Climate Change-Related Regulatory Risks and Bank Lending
ECB Working Paper,
We identify the effect of climate change-related regulatory risks on credit real-location. Our evidence suggests that effects depend borrower's region. Following an increase in salience of regulatory risks, banks reallocate credit to US firms that could be negatively impacted by regulatory interventions. Conversely, in Europe, banks lend more to firms that could benefit from environmental regulation. The effect is moderated by banks' own loan portfolio composition. Banks with a portfolio tilted towards firms that could be negatively a affected by environmental policies increasingly support these firms. Overall, our results indicate that financial implications of regulation associated with climate change appear to be the main drivers of banks' behavior.
Tasks of the IWH Under the guiding theme "From Transition to European ...
East Germany Rearguard Only investments in education will lead to a further catch-up ...
Financial Systems: The Anatomy of the Market Economy How the financial system is...
Transformation tables for administrative borders in Germany
Transformation tables for administrative borders in Germany The state has the ability...
Industrial Cores in East Germany and Its Interaction with the Surrounding Territories—Findings from Four Case Studies
List Forum für Wirtschafts- und Finanzpolitik,
Subject to this article is how four cases of so called industrial cores have developed in East Germany since 1990. Industrial cores represent former state-owned firms which were regarded as economically viable by the Treuhand. But there was no chance to privatize them in the short run. The case studies show the development prior to and after privatization. A special focus is laid on the interaction between the respective firm and its spatial environment. To sum up: All four firms are still existent. They provide competitive goods and services. Nonetheless, the interaction with the surrounding region differs from case to case. There were spin-offs in all cases. Organizational units previously belonging to the former state owned firms were split up, and became independent firms. In addition, new firms were established. Partly the establishment of new firms was supported directly by—de facto—structural policy measures implemented by the core firms. Partly the new establishments were simply cases of co-location resulting from a prospering regional environment. Taking the four cases, urban areas obviously formed a particularly fertile economic environment.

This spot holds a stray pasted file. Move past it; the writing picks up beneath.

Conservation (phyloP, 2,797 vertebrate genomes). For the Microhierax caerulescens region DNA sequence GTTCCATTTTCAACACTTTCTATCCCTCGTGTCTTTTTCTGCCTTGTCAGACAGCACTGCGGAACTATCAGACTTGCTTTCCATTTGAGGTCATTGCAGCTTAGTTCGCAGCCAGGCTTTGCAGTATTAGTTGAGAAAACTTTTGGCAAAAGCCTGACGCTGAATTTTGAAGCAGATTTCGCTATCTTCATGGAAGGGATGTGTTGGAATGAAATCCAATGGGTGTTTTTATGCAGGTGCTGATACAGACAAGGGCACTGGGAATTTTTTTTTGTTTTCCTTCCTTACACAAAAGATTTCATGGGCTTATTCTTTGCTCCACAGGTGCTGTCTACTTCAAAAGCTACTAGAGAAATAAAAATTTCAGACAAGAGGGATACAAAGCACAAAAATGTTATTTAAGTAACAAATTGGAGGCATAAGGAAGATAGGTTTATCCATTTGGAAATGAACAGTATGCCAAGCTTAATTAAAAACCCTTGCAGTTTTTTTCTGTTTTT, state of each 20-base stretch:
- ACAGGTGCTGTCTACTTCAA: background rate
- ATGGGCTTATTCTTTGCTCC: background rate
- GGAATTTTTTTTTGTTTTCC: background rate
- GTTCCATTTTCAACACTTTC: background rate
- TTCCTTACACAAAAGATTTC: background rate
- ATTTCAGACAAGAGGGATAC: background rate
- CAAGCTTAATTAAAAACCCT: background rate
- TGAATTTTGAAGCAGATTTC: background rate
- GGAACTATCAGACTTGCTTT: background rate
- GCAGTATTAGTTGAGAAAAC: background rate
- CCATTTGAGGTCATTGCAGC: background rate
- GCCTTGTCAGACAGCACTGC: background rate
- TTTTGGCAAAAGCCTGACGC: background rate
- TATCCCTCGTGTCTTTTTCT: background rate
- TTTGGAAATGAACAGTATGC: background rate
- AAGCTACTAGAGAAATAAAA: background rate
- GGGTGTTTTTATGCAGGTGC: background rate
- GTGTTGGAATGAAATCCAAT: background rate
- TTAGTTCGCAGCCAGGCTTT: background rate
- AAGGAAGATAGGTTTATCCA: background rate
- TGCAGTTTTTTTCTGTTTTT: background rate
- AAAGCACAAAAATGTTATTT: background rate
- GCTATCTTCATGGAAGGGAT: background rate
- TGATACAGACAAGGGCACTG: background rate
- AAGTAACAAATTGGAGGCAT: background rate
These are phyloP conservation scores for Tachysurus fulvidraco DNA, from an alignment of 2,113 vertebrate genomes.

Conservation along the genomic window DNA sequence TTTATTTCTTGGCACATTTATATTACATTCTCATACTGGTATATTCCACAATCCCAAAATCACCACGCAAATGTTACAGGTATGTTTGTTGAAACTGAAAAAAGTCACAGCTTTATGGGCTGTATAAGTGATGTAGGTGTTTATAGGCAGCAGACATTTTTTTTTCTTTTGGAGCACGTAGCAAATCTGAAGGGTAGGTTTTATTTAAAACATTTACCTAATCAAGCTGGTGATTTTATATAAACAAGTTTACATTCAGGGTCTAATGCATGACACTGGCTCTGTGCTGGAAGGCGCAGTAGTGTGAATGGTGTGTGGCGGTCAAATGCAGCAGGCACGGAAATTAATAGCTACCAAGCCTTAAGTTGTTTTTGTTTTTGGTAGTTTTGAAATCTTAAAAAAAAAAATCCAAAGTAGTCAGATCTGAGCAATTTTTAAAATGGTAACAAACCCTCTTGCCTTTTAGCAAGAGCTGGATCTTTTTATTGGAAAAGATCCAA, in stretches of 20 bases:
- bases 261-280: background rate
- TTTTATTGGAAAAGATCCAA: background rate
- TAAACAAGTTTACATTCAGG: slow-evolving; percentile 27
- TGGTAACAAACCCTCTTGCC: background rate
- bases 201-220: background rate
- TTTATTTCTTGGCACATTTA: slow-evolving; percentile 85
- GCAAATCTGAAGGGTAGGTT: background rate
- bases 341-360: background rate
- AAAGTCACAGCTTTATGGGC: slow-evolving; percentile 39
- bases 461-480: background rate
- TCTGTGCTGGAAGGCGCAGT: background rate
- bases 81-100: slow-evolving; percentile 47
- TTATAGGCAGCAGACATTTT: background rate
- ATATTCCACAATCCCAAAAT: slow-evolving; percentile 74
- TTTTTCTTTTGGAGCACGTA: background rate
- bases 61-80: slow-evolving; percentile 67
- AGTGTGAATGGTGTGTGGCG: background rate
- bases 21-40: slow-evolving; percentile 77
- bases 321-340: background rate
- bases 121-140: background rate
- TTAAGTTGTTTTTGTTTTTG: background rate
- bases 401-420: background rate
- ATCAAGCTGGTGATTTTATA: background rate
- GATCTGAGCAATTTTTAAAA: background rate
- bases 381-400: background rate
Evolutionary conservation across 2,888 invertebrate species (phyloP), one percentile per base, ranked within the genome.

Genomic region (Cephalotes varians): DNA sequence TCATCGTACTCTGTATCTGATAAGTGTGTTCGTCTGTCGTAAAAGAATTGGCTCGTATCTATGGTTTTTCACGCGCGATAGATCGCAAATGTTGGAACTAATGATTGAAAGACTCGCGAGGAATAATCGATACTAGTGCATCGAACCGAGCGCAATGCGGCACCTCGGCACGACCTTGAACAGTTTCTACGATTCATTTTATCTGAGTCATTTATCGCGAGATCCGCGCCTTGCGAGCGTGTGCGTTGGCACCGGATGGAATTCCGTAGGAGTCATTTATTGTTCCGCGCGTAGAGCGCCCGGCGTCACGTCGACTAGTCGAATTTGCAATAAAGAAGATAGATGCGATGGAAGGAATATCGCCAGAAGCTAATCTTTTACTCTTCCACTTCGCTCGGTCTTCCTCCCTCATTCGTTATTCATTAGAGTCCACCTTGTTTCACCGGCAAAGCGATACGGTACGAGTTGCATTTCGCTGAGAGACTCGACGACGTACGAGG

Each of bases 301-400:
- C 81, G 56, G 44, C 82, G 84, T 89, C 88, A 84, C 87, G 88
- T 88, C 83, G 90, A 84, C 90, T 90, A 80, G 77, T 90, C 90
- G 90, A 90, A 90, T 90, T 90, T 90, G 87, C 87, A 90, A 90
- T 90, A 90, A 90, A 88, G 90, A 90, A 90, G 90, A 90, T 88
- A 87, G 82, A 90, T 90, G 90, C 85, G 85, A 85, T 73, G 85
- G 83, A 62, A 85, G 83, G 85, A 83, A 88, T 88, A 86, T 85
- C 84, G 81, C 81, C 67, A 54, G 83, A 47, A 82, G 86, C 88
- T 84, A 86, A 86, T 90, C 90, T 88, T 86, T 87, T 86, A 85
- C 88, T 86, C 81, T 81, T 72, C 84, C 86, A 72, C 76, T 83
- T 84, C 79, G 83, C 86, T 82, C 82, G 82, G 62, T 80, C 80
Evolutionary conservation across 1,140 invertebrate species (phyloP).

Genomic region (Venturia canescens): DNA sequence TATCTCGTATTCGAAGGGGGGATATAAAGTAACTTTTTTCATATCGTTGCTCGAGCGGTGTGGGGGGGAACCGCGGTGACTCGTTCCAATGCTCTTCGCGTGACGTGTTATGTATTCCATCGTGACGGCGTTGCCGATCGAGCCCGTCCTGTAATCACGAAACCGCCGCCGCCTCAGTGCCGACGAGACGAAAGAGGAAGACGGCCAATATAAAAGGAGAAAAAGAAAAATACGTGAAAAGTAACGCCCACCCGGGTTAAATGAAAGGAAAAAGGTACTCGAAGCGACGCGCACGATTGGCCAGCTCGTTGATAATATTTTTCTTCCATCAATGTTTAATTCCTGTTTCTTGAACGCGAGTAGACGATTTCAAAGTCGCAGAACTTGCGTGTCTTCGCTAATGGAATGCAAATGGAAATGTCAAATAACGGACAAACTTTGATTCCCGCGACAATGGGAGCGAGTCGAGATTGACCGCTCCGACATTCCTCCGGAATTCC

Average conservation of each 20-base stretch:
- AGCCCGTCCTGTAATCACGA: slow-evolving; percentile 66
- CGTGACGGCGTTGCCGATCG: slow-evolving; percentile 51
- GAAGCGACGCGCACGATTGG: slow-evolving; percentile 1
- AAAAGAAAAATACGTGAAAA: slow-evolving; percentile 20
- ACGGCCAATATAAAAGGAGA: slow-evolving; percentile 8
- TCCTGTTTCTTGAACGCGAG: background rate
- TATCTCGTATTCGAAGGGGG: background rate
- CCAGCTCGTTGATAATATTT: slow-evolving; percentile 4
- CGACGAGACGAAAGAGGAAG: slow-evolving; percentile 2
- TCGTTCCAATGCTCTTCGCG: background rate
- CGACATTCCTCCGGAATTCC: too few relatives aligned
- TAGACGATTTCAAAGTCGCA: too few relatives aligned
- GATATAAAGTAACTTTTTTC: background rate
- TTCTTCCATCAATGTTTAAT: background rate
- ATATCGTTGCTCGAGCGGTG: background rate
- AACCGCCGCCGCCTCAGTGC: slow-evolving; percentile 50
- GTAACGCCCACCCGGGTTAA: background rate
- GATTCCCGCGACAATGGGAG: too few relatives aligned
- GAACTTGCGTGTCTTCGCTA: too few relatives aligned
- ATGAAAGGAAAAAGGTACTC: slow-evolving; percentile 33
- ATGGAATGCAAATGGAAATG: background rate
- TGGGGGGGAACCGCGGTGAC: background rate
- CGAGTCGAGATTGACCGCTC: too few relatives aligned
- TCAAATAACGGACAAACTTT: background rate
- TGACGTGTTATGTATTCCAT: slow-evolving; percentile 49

09.07.2019 • 17/2019
IWH rated "very good" and recommended for further funding
The Halle Institute for Economic Research (IWH) – Member of the Leibniz Association has been providing remarkable research and policy advice services for many years and should therefore continue to receive joint basic funding by Federal government and the Länder in future. This was the conclusion of today's meeting of the Senate of the Leibniz Association. At the end of the evaluation, the Institute was rated "very good" in all areas.
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04.03.2019 • 6/2019
New IWH publication takes stock: “United country – three decades after the Wall came down”
How is Germany’s economy faring 30 years after the fall of the Berlin Wall? A new publication by the Halle Institute for Economic Research (IWH) uses illustrative maps and graphs to show how the Federal Republic has developed compared to other countries and how economic unification has progressed. The publication presents many new findings, including on productivity differences between east and west, urban and rural development, as well as the availability of skilled labour.
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IWH FDI Micro Database
IWH FDI Micro Database The IWH FDI Micro Database (FDI = Foreign Direct...
Transformation tables for administrative borders in Germany – data In order to...